One more strategy for the FBI is cracking down on foreign sources of drugs. “The heroin generally comes up from Mexico,” she says. In recent years, the agency has also seen an increasing influx of fentanyl and carfentanyl. “The fentanyl is coming in two ways: across the border from Mexico and from China in the mail.”

Reddy says the more the opioid crisis grows, the more it commands a high proportion of the agency’s resources. “We do not have enough resources to address the problem as it is right now because it’s coming from so many different directions,” she says, noting the agency’s concentration has shifted more towards opioids in recent years. “It’s become a main focus. Heroin sort of went away in the 90s when cocaine took over.”  Now, Reddy says, heroin is back and while she doesn’t have an exact timeframe for when the pain pill epidemic hit, she considers it the gateway to the return of heroin.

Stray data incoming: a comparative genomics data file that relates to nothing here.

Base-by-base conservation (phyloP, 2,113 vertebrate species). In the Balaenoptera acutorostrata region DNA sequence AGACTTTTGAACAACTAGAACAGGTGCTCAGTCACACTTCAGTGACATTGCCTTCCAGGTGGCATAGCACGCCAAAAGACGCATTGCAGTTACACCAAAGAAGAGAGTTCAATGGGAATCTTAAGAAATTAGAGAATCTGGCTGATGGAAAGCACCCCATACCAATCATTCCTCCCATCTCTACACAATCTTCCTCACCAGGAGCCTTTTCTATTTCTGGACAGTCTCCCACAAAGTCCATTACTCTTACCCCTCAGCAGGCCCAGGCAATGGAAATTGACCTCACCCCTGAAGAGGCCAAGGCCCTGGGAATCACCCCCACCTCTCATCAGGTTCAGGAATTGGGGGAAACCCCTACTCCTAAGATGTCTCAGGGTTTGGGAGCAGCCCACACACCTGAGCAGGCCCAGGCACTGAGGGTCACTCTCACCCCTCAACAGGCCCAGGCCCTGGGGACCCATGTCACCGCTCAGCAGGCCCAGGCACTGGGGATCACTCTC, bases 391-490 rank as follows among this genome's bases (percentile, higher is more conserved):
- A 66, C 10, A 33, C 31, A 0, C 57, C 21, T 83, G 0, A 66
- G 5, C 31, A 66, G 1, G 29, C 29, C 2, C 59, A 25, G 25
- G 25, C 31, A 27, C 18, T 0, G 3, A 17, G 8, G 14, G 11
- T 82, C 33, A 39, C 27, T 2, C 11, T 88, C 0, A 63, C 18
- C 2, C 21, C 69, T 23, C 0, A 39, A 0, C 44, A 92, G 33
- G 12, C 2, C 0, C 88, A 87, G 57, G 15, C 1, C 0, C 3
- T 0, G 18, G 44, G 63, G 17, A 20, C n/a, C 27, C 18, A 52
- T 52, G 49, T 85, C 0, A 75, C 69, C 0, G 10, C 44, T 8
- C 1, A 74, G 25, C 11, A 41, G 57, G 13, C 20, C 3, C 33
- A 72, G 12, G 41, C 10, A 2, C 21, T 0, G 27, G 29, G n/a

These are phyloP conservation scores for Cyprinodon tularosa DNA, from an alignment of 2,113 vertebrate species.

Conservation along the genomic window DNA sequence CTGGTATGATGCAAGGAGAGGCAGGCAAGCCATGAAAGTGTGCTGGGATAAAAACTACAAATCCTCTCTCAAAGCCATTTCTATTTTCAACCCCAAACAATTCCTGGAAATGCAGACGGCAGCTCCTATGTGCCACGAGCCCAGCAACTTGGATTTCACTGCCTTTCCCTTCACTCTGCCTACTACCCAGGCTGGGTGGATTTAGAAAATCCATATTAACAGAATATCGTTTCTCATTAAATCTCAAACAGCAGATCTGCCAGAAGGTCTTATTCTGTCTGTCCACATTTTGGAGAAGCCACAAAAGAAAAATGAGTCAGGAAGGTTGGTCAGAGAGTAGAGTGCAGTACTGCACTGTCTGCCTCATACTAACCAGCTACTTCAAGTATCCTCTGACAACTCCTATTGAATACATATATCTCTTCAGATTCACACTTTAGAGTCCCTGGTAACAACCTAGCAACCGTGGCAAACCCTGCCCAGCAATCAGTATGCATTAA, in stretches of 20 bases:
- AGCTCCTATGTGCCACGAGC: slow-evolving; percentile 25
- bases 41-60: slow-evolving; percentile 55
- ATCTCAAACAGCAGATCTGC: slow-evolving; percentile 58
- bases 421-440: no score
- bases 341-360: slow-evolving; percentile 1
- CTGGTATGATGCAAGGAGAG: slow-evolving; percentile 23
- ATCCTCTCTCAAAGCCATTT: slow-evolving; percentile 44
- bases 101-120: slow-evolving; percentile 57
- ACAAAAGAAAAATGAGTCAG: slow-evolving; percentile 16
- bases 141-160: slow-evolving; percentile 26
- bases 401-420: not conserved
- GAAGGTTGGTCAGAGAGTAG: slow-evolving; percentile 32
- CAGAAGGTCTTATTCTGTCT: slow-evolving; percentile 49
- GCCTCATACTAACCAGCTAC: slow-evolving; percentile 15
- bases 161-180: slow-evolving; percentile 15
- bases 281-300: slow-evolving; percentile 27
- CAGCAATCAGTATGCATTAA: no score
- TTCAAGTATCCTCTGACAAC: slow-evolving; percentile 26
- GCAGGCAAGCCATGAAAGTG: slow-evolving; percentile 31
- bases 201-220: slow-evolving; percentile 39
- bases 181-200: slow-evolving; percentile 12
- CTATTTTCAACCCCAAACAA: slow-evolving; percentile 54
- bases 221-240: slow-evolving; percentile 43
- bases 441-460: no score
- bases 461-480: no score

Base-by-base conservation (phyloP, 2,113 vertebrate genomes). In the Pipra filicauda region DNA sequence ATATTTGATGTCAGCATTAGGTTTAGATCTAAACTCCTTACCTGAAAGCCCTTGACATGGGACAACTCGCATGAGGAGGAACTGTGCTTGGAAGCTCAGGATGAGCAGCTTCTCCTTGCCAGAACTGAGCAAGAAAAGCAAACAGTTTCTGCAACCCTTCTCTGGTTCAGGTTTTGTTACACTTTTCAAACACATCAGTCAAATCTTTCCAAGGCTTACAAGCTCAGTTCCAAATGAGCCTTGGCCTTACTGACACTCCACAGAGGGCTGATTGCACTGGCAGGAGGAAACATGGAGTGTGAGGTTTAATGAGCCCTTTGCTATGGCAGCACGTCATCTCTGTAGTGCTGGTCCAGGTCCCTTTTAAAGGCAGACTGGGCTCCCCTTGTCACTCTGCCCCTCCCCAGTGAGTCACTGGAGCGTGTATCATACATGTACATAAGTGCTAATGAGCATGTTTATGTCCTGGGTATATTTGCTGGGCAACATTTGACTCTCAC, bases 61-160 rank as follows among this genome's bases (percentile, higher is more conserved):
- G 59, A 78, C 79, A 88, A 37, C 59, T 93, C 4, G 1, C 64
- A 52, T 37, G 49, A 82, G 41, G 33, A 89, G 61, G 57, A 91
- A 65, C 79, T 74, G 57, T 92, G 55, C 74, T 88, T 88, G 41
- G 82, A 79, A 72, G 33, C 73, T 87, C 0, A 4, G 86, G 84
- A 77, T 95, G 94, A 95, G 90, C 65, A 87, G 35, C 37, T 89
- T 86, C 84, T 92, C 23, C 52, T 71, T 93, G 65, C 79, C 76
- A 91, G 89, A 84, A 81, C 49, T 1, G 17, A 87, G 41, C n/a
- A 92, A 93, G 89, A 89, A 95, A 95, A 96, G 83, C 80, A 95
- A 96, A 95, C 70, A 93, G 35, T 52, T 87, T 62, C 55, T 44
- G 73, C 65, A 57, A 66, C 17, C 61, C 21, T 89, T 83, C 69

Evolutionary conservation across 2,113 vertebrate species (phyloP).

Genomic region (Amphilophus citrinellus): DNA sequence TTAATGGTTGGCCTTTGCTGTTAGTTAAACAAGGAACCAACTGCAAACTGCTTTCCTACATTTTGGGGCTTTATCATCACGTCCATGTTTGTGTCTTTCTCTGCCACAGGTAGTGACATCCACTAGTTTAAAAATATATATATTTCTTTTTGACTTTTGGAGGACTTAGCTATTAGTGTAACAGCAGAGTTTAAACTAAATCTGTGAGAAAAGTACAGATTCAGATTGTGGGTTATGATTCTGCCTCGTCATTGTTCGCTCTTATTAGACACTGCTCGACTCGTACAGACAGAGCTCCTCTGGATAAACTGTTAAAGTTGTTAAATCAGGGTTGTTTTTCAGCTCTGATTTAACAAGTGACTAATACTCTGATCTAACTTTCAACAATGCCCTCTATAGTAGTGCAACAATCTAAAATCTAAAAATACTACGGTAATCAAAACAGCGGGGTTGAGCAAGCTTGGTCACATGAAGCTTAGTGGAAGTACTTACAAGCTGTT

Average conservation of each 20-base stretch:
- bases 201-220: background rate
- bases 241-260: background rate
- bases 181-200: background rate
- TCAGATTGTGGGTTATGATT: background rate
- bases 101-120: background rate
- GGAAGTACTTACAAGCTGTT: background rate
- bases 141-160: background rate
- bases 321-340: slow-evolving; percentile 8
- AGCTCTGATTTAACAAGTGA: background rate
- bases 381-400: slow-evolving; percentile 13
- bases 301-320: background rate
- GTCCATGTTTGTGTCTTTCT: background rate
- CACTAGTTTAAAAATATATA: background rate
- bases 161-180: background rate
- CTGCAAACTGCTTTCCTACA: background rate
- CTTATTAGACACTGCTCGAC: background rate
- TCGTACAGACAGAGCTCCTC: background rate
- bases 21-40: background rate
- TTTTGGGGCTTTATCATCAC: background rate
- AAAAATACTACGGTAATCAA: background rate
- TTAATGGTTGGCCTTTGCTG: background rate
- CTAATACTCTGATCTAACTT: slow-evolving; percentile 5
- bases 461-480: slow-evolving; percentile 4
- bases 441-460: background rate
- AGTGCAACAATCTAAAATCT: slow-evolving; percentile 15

The epidemic not only changes the FBI’s focus, it also alters the way the agency approaches busts. “It has absolutely changed the way we approach search warrants,” Reddy says. The presence of super strong drugs like fentanyl and carfentanyl require special approaches for agents. “We’ve started to carry Narcan. We carry gloves and masks and if we think there’s fentanyl involved, we don’t open it and test it at that point in time.”

We’ve started to carry Narcan. We carry gloves and masks and if we think there’s fentanyl involved, we don’t open it and test it at that point in time.

And although Reddy’s office is in Detroit, she knows the problem is statewide. “There’s no part of this state that has not been affected,” she says. In terms of areas of Michigan that have been hardest hit, Reddy says it’s usually in keeping with population size. “Generally, the larger places have the larger problem.” But she also acknowledges that some of the smaller areas in the state also are hard hit and notes it’s hard to trust statistics because they’re often incorrect – usage is difficult to rack and overdoses are under-reported.